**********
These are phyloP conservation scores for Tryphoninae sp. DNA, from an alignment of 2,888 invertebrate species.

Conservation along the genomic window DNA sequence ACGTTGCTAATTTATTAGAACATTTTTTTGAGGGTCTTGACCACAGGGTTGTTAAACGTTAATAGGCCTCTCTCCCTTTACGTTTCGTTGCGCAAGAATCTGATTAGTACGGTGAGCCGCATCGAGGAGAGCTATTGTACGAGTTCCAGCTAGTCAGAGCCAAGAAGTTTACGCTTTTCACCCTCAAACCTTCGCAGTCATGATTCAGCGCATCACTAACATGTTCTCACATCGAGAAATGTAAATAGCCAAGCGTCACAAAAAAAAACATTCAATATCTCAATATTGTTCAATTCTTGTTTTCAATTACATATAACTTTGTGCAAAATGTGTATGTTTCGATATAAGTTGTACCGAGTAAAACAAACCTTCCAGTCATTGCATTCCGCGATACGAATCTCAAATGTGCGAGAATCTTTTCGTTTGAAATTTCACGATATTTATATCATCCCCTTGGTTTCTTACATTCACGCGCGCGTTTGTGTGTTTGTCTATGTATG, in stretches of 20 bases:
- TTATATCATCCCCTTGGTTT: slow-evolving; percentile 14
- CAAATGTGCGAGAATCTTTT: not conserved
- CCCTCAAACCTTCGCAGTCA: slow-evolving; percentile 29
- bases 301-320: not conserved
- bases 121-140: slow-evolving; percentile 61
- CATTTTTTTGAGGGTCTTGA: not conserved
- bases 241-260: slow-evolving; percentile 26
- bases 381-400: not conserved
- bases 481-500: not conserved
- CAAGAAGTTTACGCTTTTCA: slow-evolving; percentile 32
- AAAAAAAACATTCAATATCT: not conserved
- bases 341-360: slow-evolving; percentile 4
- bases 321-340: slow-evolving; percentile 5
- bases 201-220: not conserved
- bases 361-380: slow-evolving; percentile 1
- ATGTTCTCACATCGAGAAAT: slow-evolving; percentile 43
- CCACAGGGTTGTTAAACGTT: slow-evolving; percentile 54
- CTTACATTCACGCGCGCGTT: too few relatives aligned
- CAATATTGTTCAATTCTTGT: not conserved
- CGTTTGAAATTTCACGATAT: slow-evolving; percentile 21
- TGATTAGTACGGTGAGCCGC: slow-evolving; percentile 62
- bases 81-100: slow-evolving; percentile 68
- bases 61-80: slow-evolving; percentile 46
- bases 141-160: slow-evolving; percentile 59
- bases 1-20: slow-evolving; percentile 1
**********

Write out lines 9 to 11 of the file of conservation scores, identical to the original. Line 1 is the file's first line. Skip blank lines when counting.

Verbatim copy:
- bases 241-260: slow-evolving; percentile 26
- bases 381-400: not conserved
- bases 481-500: not conserved